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  28.  18
    Global health justice: epistemic theory and pandemic practice.Kenneth Boyd - 2023 - Journal of Medical Ethics 49 (5):303-304.
    What does justice in global health bioethics require, and how might we achieve it? Two important contributions to this issue of the Journal address theoretical and practical aspects of these questions in different but complementary ways. From their careful analysis of ‘epistemic injustice’ in global health ethics (‘injustice as it applies to knowledge’ which in one way or another puts a person at a disadvantage), Pratt and de Vries1 conclude that to achieve justice, much depends on what is meant by (...)
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  29. Giving New Functions to Old Forms: The Aesthetics of Reassigned Architecture.Kenneth Boyd - 2006 - Postgraduate Journal of Aesthetics 3 (2):66-75.
    In modern cities, many old or abandoned buildings occupy valuable land without providing a comparably valuable service. In the past they have often met with the fate of being demolished and replaced, but modern day sentiment, be it foolhardy nostalgia or legitimate concern for architectural heritage, often leads to a building’s refurbishment. As a result, buildings save themselves from the wrecking ball by providing a service that satiates modern day demand.
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  30.  6
    The Ethics of Resource Allocation in Health Care.Kenneth M. Boyd - 1979
    Health care services today lack the resources to meet everybody's exspectations. Patients, professional workers and trade unions have legitimate but frequently conflicting claims, and so too have the different interest groups and specialties within medicine. This book provides an account of how resource allocation dilemmas appear to those confronted by them, in the hospital, on health boards and in the community, and it offers a critique of the moral and political arguments most commonly employed in discussing them.
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  31.  35
    Deciding about resuscitation.Kenneth Boyd - 2001 - Journal of Medical Ethics 27 (5):291-294.
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  32.  14
    Institute of Medical Ethics: working party report. HIV infection: the ethics of anonymised testing and of testing pregnant women.Kenneth M. Boyd - 1990 - Journal of Medical Ethics 16 (4):173-178.
    An Institute of Medical Ethics working party supports the view that explicit permission should normally be sought in the case of testing for HIV antibody. It discusses this in relation to anonymised HIV testing for epidemiological purposes, concluding that this is to be welcomed, given certain safeguards. It next argues that pregnant women may have a greater and more immediate need than others to know their HIV status. It concludes that this need does not justify testing them without their permission, (...)
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  33.  3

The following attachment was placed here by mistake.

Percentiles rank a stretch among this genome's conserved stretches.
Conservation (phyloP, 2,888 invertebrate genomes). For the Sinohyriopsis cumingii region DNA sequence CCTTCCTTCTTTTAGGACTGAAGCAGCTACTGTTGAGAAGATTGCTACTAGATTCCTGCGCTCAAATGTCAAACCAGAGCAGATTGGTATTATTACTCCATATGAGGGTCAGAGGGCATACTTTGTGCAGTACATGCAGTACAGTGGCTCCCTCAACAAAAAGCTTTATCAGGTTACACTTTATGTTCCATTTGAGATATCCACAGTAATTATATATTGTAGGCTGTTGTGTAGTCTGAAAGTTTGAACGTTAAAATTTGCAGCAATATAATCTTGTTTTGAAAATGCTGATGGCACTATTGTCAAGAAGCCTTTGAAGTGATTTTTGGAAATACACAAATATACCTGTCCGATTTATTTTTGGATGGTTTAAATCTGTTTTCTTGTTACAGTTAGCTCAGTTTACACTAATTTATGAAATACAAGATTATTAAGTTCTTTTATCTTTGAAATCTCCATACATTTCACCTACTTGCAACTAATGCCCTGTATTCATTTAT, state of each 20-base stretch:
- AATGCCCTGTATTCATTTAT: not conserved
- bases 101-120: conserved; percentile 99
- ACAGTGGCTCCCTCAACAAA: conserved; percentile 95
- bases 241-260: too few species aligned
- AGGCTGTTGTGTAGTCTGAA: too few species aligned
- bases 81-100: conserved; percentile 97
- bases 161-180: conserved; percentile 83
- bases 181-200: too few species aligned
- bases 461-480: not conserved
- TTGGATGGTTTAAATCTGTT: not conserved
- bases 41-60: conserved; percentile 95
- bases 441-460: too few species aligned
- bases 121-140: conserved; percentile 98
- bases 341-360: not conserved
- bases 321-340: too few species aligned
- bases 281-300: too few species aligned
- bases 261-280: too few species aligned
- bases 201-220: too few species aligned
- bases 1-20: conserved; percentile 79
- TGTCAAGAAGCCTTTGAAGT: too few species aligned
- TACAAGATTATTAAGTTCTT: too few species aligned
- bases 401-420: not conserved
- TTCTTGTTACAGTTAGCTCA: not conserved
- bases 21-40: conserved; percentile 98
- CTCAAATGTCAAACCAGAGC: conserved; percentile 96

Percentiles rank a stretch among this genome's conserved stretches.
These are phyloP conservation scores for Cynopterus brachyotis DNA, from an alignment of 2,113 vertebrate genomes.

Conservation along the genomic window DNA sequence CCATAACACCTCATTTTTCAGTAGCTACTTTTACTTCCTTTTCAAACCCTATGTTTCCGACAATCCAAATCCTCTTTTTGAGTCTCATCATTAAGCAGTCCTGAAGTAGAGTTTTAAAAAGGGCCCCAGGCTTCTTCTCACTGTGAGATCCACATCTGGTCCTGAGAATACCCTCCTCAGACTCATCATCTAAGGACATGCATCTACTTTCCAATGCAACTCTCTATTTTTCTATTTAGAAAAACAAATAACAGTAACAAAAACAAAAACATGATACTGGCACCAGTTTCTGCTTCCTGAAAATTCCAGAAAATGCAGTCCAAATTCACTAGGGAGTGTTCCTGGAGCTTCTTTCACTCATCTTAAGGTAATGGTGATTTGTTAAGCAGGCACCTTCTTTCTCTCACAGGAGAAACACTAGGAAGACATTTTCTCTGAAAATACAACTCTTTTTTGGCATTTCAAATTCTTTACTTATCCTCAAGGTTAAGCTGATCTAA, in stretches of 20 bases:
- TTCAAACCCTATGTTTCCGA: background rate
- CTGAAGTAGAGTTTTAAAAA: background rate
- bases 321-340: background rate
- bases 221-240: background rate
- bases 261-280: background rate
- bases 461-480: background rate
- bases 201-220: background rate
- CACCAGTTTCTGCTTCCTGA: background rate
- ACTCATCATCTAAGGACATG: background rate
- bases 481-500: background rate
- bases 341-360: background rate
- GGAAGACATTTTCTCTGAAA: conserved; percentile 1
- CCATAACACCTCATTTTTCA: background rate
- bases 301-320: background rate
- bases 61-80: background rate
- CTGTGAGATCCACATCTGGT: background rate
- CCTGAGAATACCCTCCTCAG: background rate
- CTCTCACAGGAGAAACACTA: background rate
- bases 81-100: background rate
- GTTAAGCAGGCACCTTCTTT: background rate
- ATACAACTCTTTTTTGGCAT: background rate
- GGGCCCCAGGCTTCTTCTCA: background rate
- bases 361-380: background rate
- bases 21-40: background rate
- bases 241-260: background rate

Should You Outsource Important Life Decisions to Algorithms?Kenneth Boyd - 2022 - The Prindle Post.
  34.  19
    Explanatory frameworks and managing randomness.Kenneth Boyd - 2020 - Journal of Medical Ethics 46 (8):493-494.
    Epidemics, the medical historian Charles Rosenberg argued, typically have four Acts, as in a play. In Act I, which he termed ‘Progressive revelation’, ‘merchants’, ‘municipal authorities’ and ‘the complacency of ordinary men and women’, alike are reluctant to acknowledge an epidemic because of its threat to their ‘economic and institutional interests’ and to ‘their accustomed way of doing things’: gradually however, ‘inexorably accumulating deaths and sicknesses’ bring ‘ultimate, if unwilling, recognition’. In Act II, ‘Managing randomness’, ‘collective agreement’ is sought on (...)
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  35.  25
    Ethics in a time of coronavirus.Kenneth Boyd - 2020 - Journal of Medical Ethics 46 (5):285-286.
    By the time this issue of the Journal is published, the world will have moved on. More will be known, than at the time of writing this, about how medicine and societies are responding to the ethical challenges presented by the COVID-19 coronavirus pandemic. In his guest editorial,, Dominic Wilkinson writes from the perspective of a UK clinician and ethicist facing the then still impending likelihood that ‘the number of critically ill patients will overwhelm the capacity of intensive care units’ (...)
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  36.  17
    Matters of interest to medical professionals.Kenneth Boyd - 2018 - Journal of Medical Ethics 44 (2):75-76.
    What should readers expect of a journal, not primarily of ethics nor of bioethics, but of medical ethics? The ‘Disclaimer’ on this journal’s inside front cover states that it is ‘intended for medical professionals’. That perhaps narrows the field: but what interests ‘medical professionals’? Writing in 1796, the young Samuel Taylor Coleridge, poet, polymath and professional patient, declared that ‘Physicians… are shallow animals: having always employed their minds about Body and Gut, they imagine that in the whole system of things (...)
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  37.  26
    Science, politics, ethics and the pandemic.Kenneth Boyd - 2021 - Journal of Medical Ethics 47 (8):529-530.
    That they are ‘following the science’ has become the watchword of many politicians during the present pandemic, especially when imposing or prolonging lockdowns or other liberty-restricting regulations. The scientists who advise politicians however are usually careful to add that the decision what to restrict and when is ultimately a political one. In science, as in medical practice, there is a delicate balance to be maintained between confidence in the best available information, and the necessary caveat that the assumptions and calculations (...)